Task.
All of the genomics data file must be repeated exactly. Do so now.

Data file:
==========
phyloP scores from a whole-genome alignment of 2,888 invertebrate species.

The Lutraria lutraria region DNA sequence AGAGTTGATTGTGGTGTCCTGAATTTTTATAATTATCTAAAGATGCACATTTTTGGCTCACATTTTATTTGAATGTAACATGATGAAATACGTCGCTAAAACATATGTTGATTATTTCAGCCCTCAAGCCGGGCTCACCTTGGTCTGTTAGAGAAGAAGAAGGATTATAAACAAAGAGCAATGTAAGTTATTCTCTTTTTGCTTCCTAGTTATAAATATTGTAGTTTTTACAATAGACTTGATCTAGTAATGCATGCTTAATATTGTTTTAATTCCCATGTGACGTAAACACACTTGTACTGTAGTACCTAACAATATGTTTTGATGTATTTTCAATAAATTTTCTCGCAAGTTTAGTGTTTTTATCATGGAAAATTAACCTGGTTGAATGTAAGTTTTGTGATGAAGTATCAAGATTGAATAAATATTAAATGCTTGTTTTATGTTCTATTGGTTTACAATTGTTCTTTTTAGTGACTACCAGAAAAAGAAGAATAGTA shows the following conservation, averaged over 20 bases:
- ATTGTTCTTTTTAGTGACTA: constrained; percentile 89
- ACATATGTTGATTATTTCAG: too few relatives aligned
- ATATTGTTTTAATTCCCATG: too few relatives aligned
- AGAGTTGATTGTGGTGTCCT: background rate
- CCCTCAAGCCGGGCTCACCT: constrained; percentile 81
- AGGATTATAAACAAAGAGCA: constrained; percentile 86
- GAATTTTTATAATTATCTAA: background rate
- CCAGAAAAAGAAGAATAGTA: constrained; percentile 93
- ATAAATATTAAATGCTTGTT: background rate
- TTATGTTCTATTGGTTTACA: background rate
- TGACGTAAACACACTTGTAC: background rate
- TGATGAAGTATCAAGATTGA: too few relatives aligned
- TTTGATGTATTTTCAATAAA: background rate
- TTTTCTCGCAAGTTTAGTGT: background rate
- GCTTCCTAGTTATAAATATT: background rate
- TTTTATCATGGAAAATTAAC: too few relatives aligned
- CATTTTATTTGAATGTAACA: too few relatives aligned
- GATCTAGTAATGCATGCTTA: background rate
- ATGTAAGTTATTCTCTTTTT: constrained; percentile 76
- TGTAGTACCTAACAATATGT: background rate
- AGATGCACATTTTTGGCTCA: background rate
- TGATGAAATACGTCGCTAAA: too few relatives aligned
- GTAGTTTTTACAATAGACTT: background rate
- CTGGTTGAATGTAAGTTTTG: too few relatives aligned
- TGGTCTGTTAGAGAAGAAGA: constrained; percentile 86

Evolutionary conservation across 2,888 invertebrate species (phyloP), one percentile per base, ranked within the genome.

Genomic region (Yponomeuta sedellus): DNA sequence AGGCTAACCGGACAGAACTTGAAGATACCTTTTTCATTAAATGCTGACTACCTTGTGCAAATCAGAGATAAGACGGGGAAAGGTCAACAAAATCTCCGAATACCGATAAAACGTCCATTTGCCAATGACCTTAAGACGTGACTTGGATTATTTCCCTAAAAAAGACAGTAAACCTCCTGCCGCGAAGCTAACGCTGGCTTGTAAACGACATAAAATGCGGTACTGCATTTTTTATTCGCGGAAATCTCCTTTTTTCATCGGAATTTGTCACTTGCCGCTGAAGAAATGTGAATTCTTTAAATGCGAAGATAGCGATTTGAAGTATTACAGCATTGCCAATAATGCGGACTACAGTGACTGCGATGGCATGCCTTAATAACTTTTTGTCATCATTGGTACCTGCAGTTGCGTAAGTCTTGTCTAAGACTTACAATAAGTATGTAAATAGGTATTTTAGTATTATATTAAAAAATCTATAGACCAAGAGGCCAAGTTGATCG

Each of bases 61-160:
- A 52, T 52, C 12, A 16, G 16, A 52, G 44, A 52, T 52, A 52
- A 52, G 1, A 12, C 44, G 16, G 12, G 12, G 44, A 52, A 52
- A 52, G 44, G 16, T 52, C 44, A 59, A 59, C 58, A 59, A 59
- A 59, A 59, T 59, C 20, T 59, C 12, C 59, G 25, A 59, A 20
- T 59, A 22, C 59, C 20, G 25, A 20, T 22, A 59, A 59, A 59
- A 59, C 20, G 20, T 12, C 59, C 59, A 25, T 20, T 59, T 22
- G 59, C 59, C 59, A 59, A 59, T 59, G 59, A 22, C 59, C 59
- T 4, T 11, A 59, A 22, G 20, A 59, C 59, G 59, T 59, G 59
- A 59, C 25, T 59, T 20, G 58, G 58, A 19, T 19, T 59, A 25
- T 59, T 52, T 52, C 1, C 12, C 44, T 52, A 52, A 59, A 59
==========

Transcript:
phyloP scores from a whole-genome alignment of 2,888 invertebrate species.

The Lutraria lutraria region DNA sequence AGAGTTGATTGTGGTGTCCTGAATTTTTATAATTATCTAAAGATGCACATTTTTGGCTCACATTTTATTTGAATGTAACATGATGAAATACGTCGCTAAAACATATGTTGATTATTTCAGCCCTCAAGCCGGGCTCACCTTGGTCTGTTAGAGAAGAAGAAGGATTATAAACAAAGAGCAATGTAAGTTATTCTCTTTTTGCTTCCTAGTTATAAATATTGTAGTTTTTACAATAGACTTGATCTAGTAATGCATGCTTAATATTGTTTTAATTCCCATGTGACGTAAACACACTTGTACTGTAGTACCTAACAATATGTTTTGATGTATTTTCAATAAATTTTCTCGCAAGTTTAGTGTTTTTATCATGGAAAATTAACCTGGTTGAATGTAAGTTTTGTGATGAAGTATCAAGATTGAATAAATATTAAATGCTTGTTTTATGTTCTATTGGTTTACAATTGTTCTTTTTAGTGACTACCAGAAAAAGAAGAATAGTA shows the following conservation, averaged over 20 bases:
- ATTGTTCTTTTTAGTGACTA: constrained; percentile 89
- ACATATGTTGATTATTTCAG: too few relatives aligned
- ATATTGTTTTAATTCCCATG: too few relatives aligned
- AGAGTTGATTGTGGTGTCCT: background rate
- CCCTCAAGCCGGGCTCACCT: constrained; percentile 81
- AGGATTATAAACAAAGAGCA: constrained; percentile 86
- GAATTTTTATAATTATCTAA: background rate
- CCAGAAAAAGAAGAATAGTA: constrained; percentile 93
- ATAAATATTAAATGCTTGTT: background rate
- TTATGTTCTATTGGTTTACA: background rate
- TGACGTAAACACACTTGTAC: background rate
- TGATGAAGTATCAAGATTGA: too few relatives aligned
- TTTGATGTATTTTCAATAAA: background rate
- TTTTCTCGCAAGTTTAGTGT: background rate
- GCTTCCTAGTTATAAATATT: background rate
- TTTTATCATGGAAAATTAAC: too few relatives aligned
- CATTTTATTTGAATGTAACA: too few relatives aligned
- GATCTAGTAATGCATGCTTA: background rate
- ATGTAAGTTATTCTCTTTTT: constrained; percentile 76
- TGTAGTACCTAACAATATGT: background rate
- AGATGCACATTTTTGGCTCA: background rate
- TGATGAAATACGTCGCTAAA: too few relatives aligned
- GTAGTTTTTACAATAGACTT: background rate
- CTGGTTGAATGTAAGTTTTG: too few relatives aligned
- TGGTCTGTTAGAGAAGAAGA: constrained; percentile 86

Evolutionary conservation across 2,888 invertebrate species (phyloP), one percentile per base, ranked within the genome.

Genomic region (Yponomeuta sedellus): DNA sequence AGGCTAACCGGACAGAACTTGAAGATACCTTTTTCATTAAATGCTGACTACCTTGTGCAAATCAGAGATAAGACGGGGAAAGGTCAACAAAATCTCCGAATACCGATAAAACGTCCATTTGCCAATGACCTTAAGACGTGACTTGGATTATTTCCCTAAAAAAGACAGTAAACCTCCTGCCGCGAAGCTAACGCTGGCTTGTAAACGACATAAAATGCGGTACTGCATTTTTTATTCGCGGAAATCTCCTTTTTTCATCGGAATTTGTCACTTGCCGCTGAAGAAATGTGAATTCTTTAAATGCGAAGATAGCGATTTGAAGTATTACAGCATTGCCAATAATGCGGACTACAGTGACTGCGATGGCATGCCTTAATAACTTTTTGTCATCATTGGTACCTGCAGTTGCGTAAGTCTTGTCTAAGACTTACAATAAGTATGTAAATAGGTATTTTAGTATTATATTAAAAAATCTATAGACCAAGAGGCCAAGTTGATCG

Each of bases 61-160:
- A 52, T 52, C 12, A 16, G 16, A 52, G 44, A 52, T 52, A 52
- A 52, G 1, A 12, C 44, G 16, G 12, G 12, G 44, A 52, A 52
- A 52, G 44, G 16, T 52, C 44, A 59, A 59, C 58, A 59, A 59
- A 59, A 59, T 59, C 20, T 59, C 12, C 59, G 25, A 59, A 20
- T 59, A 22, C 59, C 20, G 25, A 20, T 22, A 59, A 59, A 59
- A 59, C 20, G 20, T 12, C 59, C 59, A 25, T 20, T 59, T 22
- G 59, C 59, C 59, A 59, A 59, T 59, G 59, A 22, C 59, C 59
- T 4, T 11, A 59, A 22, G 20, A 59, C 59, G 59, T 59, G 59
- A 59, C 25, T 59, T 20, G 58, G 58, A 19, T 19, T 59, A 25
- T 59, T 52, T 52, C 1, C 12, C 44, T 52, A 52, A 59, A 59